How to lead like an astronaut

1959, 1968 and 2019. These dates represent three firsts in the history of space travel.

On September 12, 1959, the Luna-2, launched by the Soviet Union's Luna programme, was the first spacecraft in history to reach the surface of the moon. On December 21, 1968, Apollo 8, launched by the United States' Apollo Space program, was the first manned spaceflight mission to orbit the moon and return to Earth. Just last week, on February 22, 2019, SpaceIL, an Israeli organization, launched its Beresheet lander, hoping to become the fourth country (after the United States, Russia, and China) to land a spacecraft on the moon.

A note of irony can be uncovered between the Apollo 8 and Beresheet lander missions. Israel's spacecraft is named after the first book of the Bible- Bereshit-Genesis, which means "in the beginning." The name was chosen by the public, and "symbolizes the beginning of a new space era in Israel". Aboard the craft, a digital time capsule was loaded with electronic files: "including the Bible... memories of a Holocaust survivor, Israel’s national anthem, the country’s national flag and a copy of Israel's Declaration of Independence."

NASA's Apollo 8 Earthrise view on Dec. 24, 1968

On December 24, 1968, Apollo 8's astronaut team- Jim Lovell, Frank Borman, and William Anders, prepared to deliver a live broadcast that would be heard by the largest audience in human history.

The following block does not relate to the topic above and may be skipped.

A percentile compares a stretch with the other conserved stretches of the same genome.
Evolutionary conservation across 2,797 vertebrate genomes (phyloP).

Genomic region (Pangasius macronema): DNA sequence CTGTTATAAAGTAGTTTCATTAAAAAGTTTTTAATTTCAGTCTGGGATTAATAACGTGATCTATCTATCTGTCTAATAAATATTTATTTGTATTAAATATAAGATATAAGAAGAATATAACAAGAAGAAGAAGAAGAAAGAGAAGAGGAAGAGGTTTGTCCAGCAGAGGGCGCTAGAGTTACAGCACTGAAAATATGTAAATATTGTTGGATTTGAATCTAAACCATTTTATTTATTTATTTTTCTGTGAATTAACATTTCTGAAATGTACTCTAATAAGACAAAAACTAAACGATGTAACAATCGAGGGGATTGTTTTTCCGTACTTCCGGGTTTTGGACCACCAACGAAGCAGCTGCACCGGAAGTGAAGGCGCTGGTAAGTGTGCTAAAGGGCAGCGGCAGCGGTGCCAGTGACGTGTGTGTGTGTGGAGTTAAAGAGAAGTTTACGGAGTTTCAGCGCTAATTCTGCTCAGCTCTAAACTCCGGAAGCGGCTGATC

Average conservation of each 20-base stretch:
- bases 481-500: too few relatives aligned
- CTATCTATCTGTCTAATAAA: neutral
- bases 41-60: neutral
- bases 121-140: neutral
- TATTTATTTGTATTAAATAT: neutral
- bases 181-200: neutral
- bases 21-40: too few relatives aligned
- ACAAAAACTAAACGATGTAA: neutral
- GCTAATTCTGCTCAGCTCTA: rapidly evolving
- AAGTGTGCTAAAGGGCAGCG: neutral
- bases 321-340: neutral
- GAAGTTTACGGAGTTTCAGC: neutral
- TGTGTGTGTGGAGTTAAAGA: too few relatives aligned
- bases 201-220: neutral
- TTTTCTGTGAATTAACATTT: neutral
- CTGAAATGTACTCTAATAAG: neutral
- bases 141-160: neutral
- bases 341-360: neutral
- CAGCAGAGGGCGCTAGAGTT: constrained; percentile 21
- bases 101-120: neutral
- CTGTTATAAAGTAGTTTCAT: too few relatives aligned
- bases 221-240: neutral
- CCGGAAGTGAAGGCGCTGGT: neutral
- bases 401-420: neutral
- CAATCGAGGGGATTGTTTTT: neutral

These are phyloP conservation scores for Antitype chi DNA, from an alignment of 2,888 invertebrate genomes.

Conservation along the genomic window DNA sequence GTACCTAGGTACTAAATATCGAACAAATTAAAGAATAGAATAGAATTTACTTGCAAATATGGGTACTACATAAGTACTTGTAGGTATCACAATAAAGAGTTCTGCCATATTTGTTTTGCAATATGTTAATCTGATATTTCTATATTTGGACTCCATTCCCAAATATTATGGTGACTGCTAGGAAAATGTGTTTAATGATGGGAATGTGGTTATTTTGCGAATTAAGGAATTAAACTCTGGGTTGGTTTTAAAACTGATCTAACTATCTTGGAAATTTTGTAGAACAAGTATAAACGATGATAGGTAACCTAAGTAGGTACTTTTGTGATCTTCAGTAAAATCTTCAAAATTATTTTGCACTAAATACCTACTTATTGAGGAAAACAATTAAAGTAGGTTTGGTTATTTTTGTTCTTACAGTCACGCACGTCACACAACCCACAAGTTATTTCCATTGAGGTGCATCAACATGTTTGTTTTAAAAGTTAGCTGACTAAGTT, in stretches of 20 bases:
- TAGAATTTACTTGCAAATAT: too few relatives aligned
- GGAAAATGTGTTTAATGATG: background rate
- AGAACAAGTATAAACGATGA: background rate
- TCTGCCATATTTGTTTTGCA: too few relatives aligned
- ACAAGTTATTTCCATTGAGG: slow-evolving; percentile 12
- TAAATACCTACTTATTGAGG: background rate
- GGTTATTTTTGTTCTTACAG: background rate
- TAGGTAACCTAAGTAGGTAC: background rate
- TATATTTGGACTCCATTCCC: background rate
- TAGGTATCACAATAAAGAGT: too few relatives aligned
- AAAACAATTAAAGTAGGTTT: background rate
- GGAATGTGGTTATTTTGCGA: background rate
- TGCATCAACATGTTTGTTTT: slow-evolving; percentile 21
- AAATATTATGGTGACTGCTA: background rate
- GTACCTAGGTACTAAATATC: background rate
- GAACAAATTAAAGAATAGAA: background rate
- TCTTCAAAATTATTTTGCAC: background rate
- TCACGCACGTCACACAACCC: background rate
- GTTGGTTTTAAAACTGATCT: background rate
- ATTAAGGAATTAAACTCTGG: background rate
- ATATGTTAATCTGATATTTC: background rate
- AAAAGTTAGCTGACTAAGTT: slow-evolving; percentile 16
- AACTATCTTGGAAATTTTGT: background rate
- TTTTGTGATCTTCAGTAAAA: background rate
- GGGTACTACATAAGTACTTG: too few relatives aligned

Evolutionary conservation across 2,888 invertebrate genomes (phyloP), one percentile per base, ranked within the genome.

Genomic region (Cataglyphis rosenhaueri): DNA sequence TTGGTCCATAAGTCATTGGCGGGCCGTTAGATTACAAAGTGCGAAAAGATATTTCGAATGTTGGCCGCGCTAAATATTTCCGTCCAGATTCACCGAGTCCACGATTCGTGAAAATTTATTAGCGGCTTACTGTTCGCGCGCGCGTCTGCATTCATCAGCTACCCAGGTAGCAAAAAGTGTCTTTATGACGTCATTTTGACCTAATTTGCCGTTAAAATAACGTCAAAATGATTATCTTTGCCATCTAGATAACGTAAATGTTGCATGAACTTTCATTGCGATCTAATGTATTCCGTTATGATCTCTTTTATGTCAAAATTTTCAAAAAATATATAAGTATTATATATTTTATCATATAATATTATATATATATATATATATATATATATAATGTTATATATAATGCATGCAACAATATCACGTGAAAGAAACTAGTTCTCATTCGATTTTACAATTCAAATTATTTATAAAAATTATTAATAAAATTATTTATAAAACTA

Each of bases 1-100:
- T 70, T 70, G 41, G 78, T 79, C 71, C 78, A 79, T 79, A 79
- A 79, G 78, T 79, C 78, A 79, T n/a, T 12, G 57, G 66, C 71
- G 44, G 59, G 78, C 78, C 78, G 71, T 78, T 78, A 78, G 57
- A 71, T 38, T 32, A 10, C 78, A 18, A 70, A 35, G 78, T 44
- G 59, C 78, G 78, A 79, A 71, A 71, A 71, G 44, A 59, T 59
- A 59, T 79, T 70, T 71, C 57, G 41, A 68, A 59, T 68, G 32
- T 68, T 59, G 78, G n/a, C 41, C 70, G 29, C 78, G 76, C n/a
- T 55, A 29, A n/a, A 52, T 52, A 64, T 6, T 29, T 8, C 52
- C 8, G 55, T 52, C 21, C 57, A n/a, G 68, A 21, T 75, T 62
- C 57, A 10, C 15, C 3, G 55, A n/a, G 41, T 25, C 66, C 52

Media experts estimated that 1 billion people would tune in for the event. The crew on the spacecraft had been given one instruction for the broadcast which was: "Say something appropriate."

The camera started to roll; after the astronauts provided a brief summary of their activities, Anders said, "for all the people back on earth, the crew of Apollo 8 has a message we would like to send to you." The astronauts voices began to recite the words from the beginning of the book of Genesis:

“In the beginning, God created the heaven and the earth. . . . And God said, ‘Let there be light,’ and there was light. . . And God saw that it was good.”

Each of these moments pushed the boundaries of human possibility to "boldly go where no man has gone before", and move the proverbial yardstick of human history forward. To lead like one of the astronauts or space experts in the stories above requires one to reflect on the following points:

  • Say something appropriate In his recent bestseller Rocket Men, Robert Kurson wrote of NASA headquarter's reaction to the live broadcast from Apollo 8's crew: "Inside Mission Control, no one moved. Then, one after another, those scientists and engineers in Houston began to cry." Through words, leaders can motivate, unify, and inspire; they can also hurt, discourage, and alienate.

It's time to embark on your next mission; lead like an astronaut.

22 views0 comments